06 Dec 2021News
Multicultural youth support community wellbeing
Hala, Shaimaa, Subash, Achol and Shahida provided video testimonials to support the
Multicultural Community Wellbeing Campaign.
Over six weeks from October 12 to November 24, SSI reached out to the Youth Workers Network to recruit young people from migrant, refugee and multicultural backgrounds to be part of the campaign.
Building on its engagement with young people throughout the year, SSI was able to connect with five dynamic young people from diverse cultural and linguistic backgrounds to form a working group. The working group also included a youth worker from SSI’s partner organisation, Focus Connect.
Key activities included weekly workshops held by MHCS and SSI with the working group members. The workshops ranged from scriptwriting to the basics of filming with one’s smartphone, to the video editing process.
The goal was to be able to provide video testimonials to support the campaign and encourage young people, their families, and communities, to seek support for mental health.
SSI also engaged an emerging young talent to edit the individual film clips for social media and create a longer, cohesive video.
The result of the partnership can be seen in the strength of the testimonials – which are in Nepali, Hazaragi and English with English subtitles – and quality of work from young people, who were actively engaged throughout the project.
The campaign officially launched on November 24 with an online event, where attendees heard from Bess Bossman (NSW Primary Health Networks) about the Head to Health service and saw the premiere of the video featuring testimonials from Achol, Hala, Shahida, Shaimaa and Subash.
Also in attendance were youth workers from SSI and its partner organisations, as well as the Director and Deputy Director of MHCS, Lisa Woodland and Jesusa Helaratne. The closing remarks were delivered by Dor Akech Achiek, Head of Settlement Services at SSI.
Achol and Subash spoke at the launch, sharing their experience of the challenges during lockdown and how they stayed positive and maintained their mental health. Ivania Joya from Focus Connect also read a speech on behalf of Shaimaa.
Subash said the past couple of years were really difficult, coming to a new country and not being able to meet people while he was settling in to his education.
He tried to keep up with physical exercise, especially during the second lockdown.
He recently graduated and couldn’t find work, and had to contend with visa issues. He had seen his college counsellor and that resulted in a few positive changes, but he felt that being part of this campaign was a great opportunity for him as it allowed him to explore and share what he was going through.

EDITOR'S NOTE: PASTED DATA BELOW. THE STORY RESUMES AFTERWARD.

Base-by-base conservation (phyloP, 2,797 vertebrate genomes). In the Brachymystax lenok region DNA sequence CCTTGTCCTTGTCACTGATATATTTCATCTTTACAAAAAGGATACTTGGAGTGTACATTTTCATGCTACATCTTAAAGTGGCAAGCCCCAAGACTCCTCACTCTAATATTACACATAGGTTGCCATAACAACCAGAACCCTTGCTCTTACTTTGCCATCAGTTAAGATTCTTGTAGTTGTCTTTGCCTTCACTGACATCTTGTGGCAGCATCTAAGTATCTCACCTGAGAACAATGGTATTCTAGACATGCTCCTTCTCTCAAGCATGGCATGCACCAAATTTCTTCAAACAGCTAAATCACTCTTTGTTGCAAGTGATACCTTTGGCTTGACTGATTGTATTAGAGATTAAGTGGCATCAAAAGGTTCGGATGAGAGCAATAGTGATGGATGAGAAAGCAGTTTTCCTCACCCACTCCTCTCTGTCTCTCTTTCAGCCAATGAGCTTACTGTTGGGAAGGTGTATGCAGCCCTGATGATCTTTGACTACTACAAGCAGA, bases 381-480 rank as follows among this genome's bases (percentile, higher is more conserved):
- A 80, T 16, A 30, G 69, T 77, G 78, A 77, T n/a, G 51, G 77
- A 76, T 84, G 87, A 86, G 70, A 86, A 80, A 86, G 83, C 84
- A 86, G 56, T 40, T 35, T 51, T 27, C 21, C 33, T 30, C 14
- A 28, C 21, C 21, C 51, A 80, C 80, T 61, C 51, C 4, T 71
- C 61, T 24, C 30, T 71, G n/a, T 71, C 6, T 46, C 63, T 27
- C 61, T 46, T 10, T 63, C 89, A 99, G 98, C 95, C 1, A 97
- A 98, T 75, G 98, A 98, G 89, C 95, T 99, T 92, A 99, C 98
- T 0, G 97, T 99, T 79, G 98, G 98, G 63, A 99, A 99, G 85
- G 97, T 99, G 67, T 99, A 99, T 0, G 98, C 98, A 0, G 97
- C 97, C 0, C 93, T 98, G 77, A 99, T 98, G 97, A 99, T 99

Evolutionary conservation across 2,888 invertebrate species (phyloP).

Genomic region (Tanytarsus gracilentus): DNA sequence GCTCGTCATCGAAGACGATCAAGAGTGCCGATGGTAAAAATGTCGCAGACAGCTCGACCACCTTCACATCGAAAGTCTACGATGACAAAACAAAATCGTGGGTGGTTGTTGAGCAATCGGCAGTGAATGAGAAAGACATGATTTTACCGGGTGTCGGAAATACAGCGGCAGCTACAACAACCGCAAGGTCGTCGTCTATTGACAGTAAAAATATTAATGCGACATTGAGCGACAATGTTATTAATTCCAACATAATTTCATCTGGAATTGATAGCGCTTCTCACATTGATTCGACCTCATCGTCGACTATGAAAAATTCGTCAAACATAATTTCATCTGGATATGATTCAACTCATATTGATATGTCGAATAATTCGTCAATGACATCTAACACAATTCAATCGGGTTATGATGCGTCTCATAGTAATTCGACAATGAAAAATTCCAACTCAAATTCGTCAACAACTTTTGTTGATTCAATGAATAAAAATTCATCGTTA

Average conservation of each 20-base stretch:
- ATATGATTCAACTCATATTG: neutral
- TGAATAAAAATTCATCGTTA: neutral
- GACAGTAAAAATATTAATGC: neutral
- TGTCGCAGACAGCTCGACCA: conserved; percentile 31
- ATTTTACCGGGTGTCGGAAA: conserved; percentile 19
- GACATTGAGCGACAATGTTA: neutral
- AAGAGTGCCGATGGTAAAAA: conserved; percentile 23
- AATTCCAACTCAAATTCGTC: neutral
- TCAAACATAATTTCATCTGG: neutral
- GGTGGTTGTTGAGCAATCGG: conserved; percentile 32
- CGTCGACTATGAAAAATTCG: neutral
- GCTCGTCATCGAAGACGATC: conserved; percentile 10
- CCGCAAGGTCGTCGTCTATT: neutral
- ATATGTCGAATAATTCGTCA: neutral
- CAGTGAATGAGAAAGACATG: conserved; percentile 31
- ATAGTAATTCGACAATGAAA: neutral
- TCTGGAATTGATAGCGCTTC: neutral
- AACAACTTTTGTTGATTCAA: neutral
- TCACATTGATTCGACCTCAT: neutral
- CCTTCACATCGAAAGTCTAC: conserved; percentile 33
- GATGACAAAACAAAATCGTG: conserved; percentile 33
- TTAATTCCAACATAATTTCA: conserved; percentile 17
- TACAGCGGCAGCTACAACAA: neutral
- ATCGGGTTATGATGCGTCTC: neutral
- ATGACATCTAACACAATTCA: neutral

He was grateful for the opportunity and said, “The project was designed for me … I had my say, I was always listened to … I was provided good mentorship and leadership.”
Achol spoke about the challenges she faced in not being able to write, as poetry is one of her passions. She said the second lockdown was the hardest and that, although she was working, she experienced a mental blank.
She said, “Although I was working, I promised myself I would write more, however when the lockdown happened I just went into a mental blank and I could just not find the motivation to write anything at all. I would literally sit on the floor and attempt to write and nothing, nothing would come to me.”
She said that although she was working, that didn’t help in her wanting to achieve the goal she set for herself. She said that mental health was never spoken about in the African community, and that young people didn’t have much support from adults.
This opportunity, however, would have a significant impact because it would make it easier to talk about, she said.
Ivania also thanked all of the young people involved and acknowledged their positive energy, saying that they were great role models. She read a speech from Shaimaa, who said that it was very difficult for her to manage her time and get schoolwork done on time. She tried to reduce her screen time and social media activity and instead go for walks with her family.
Confidence, resilience and leadership
Sofia Ahmad, Policy and Strategy Lead at SSI and coordinator of the Youth Workers Network, acknowledged the contributions of the video editor, Eve, who brilliantly showcased the strong personalities of the working group members.
In his closing remarks, Dor Akech Achiek spoke about the Youth Collective and how it emerged from the need to work collaboratively to improve service delivery outcomes for multicultural youth in NSW, by supporting them to build confidence, resilience and leadership skills.
Youth Collective is by young people and for young people, he said.
He also said it was important not to aggravate the experiences young people have gone through but rather to help them find their voice. The video testimonials demonstrate that and really amplified their voices, he said.
Finally, he encouraged people to think about how they could engage further and continue such positive collaborations.
The Multicultural Community Wellbeing Campaign allowed SSI to amplify the voices of migrant, refugee and multicultural youth. Funded by Primary Health Networks in promotion of the Head to Health service, it was a successful and unique partnership driven by young people using their creative talents to co-produce a number of testimonials sharing their experiences and encouraging others to seek support.
See the video messages on MHCS Youtube:
- Subash – https://www.youtube.com/watch?v=fJvDzc4mx2A
- Shahida – https://www.youtube.com/watch?v=UZUffWia1gA
- Achol – https://www.youtube.com/watch?v=uiUZXGeTpxE
- Shaimaa – https://www.youtube.com/watch?v=lD3acBqIYZ4
- Hala – https://www.youtube.com/watch?v=4Ym_H0RZJ_k
- Combined video message (multilingual) – https://www.youtube.com/watch?v=05rA3x0cXH4